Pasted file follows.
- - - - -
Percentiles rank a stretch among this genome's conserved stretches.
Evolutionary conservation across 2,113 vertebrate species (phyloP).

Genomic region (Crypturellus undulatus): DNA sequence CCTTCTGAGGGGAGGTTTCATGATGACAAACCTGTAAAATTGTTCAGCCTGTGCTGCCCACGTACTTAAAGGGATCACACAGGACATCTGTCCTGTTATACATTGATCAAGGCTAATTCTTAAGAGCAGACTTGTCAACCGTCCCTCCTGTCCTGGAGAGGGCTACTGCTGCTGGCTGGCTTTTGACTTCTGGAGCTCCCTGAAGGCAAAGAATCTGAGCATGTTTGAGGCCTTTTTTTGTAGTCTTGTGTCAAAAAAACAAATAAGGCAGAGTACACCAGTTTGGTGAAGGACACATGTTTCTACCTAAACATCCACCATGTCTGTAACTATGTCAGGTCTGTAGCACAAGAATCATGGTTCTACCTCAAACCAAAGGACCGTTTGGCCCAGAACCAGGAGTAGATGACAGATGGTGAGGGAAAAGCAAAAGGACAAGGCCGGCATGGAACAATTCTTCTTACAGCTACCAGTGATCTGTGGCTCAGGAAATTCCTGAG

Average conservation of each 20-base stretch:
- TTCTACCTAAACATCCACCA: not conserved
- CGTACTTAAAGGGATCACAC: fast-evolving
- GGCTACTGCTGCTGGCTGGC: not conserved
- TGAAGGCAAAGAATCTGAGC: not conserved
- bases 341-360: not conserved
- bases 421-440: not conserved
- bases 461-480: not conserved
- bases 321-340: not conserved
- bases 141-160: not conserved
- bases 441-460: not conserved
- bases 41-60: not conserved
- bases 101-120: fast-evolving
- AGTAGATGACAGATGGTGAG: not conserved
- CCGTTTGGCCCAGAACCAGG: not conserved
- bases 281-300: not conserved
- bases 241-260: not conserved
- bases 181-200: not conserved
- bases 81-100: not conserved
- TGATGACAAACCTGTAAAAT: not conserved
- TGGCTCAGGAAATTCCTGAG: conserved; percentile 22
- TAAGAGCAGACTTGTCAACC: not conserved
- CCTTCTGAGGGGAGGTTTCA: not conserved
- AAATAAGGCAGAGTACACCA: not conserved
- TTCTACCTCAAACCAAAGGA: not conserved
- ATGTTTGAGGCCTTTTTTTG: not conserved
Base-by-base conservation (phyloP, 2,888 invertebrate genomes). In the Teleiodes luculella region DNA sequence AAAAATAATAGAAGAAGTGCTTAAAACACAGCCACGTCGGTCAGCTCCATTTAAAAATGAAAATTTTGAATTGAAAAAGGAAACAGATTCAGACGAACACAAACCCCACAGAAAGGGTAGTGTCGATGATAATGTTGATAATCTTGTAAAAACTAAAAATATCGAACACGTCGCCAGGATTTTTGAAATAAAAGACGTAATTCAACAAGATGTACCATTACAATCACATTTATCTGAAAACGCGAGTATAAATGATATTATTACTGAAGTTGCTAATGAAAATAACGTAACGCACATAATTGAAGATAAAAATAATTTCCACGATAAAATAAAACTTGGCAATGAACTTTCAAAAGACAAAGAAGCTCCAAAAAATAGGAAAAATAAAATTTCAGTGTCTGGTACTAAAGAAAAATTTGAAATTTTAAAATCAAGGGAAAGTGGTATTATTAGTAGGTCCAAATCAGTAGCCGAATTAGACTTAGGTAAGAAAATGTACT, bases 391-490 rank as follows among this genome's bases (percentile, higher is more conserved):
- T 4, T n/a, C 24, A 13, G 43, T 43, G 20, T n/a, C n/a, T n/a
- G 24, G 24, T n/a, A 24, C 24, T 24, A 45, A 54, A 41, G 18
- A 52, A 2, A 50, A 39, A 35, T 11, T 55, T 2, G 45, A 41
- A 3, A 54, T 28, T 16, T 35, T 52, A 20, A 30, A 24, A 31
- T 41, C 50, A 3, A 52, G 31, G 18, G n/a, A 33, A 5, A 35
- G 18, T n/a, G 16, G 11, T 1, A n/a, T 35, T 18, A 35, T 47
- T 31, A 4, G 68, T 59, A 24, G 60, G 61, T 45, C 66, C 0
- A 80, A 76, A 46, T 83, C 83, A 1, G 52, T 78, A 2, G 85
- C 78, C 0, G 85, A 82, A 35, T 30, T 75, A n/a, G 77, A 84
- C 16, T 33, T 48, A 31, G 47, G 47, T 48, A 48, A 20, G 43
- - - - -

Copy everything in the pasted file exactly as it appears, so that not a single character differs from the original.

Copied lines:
Percentiles rank a stretch among this genome's conserved stretches.
Evolutionary conservation across 2,113 vertebrate species (phyloP).

Genomic region (Crypturellus undulatus): DNA sequence CCTTCTGAGGGGAGGTTTCATGATGACAAACCTGTAAAATTGTTCAGCCTGTGCTGCCCACGTACTTAAAGGGATCACACAGGACATCTGTCCTGTTATACATTGATCAAGGCTAATTCTTAAGAGCAGACTTGTCAACCGTCCCTCCTGTCCTGGAGAGGGCTACTGCTGCTGGCTGGCTTTTGACTTCTGGAGCTCCCTGAAGGCAAAGAATCTGAGCATGTTTGAGGCCTTTTTTTGTAGTCTTGTGTCAAAAAAACAAATAAGGCAGAGTACACCAGTTTGGTGAAGGACACATGTTTCTACCTAAACATCCACCATGTCTGTAACTATGTCAGGTCTGTAGCACAAGAATCATGGTTCTACCTCAAACCAAAGGACCGTTTGGCCCAGAACCAGGAGTAGATGACAGATGGTGAGGGAAAAGCAAAAGGACAAGGCCGGCATGGAACAATTCTTCTTACAGCTACCAGTGATCTGTGGCTCAGGAAATTCCTGAG

Average conservation of each 20-base stretch:
- TTCTACCTAAACATCCACCA: not conserved
- CGTACTTAAAGGGATCACAC: fast-evolving
- GGCTACTGCTGCTGGCTGGC: not conserved
- TGAAGGCAAAGAATCTGAGC: not conserved
- bases 341-360: not conserved
- bases 421-440: not conserved
- bases 461-480: not conserved
- bases 321-340: not conserved
- bases 141-160: not conserved
- bases 441-460: not conserved
- bases 41-60: not conserved
- bases 101-120: fast-evolving
- AGTAGATGACAGATGGTGAG: not conserved
- CCGTTTGGCCCAGAACCAGG: not conserved
- bases 281-300: not conserved
- bases 241-260: not conserved
- bases 181-200: not conserved
- bases 81-100: not conserved
- TGATGACAAACCTGTAAAAT: not conserved
- TGGCTCAGGAAATTCCTGAG: conserved; percentile 22
- TAAGAGCAGACTTGTCAACC: not conserved
- CCTTCTGAGGGGAGGTTTCA: not conserved
- AAATAAGGCAGAGTACACCA: not conserved
- TTCTACCTCAAACCAAAGGA: not conserved
- ATGTTTGAGGCCTTTTTTTG: not conserved
Base-by-base conservation (phyloP, 2,888 invertebrate genomes). In the Teleiodes luculella region DNA sequence AAAAATAATAGAAGAAGTGCTTAAAACACAGCCACGTCGGTCAGCTCCATTTAAAAATGAAAATTTTGAATTGAAAAAGGAAACAGATTCAGACGAACACAAACCCCACAGAAAGGGTAGTGTCGATGATAATGTTGATAATCTTGTAAAAACTAAAAATATCGAACACGTCGCCAGGATTTTTGAAATAAAAGACGTAATTCAACAAGATGTACCATTACAATCACATTTATCTGAAAACGCGAGTATAAATGATATTATTACTGAAGTTGCTAATGAAAATAACGTAACGCACATAATTGAAGATAAAAATAATTTCCACGATAAAATAAAACTTGGCAATGAACTTTCAAAAGACAAAGAAGCTCCAAAAAATAGGAAAAATAAAATTTCAGTGTCTGGTACTAAAGAAAAATTTGAAATTTTAAAATCAAGGGAAAGTGGTATTATTAGTAGGTCCAAATCAGTAGCCGAATTAGACTTAGGTAAGAAAATGTACT, bases 391-490 rank as follows among this genome's bases (percentile, higher is more conserved):
- T 4, T n/a, C 24, A 13, G 43, T 43, G 20, T n/a, C n/a, T n/a
- G 24, G 24, T n/a, A 24, C 24, T 24, A 45, A 54, A 41, G 18
- A 52, A 2, A 50, A 39, A 35, T 11, T 55, T 2, G 45, A 41
- A 3, A 54, T 28, T 16, T 35, T 52, A 20, A 30, A 24, A 31
- T 41, C 50, A 3, A 52, G 31, G 18, G n/a, A 33, A 5, A 35
- G 18, T n/a, G 16, G 11, T 1, A n/a, T 35, T 18, A 35, T 47
- T 31, A 4, G 68, T 59, A 24, G 60, G 61, T 45, C 66, C 0
- A 80, A 76, A 46, T 83, C 83, A 1, G 52, T 78, A 2, G 85
- C 78, C 0, G 85, A 82, A 35, T 30, T 75, A n/a, G 77, A 84
- C 16, T 33, T 48, A 31, G 47, G 47, T 48, A 48, A 20, G 43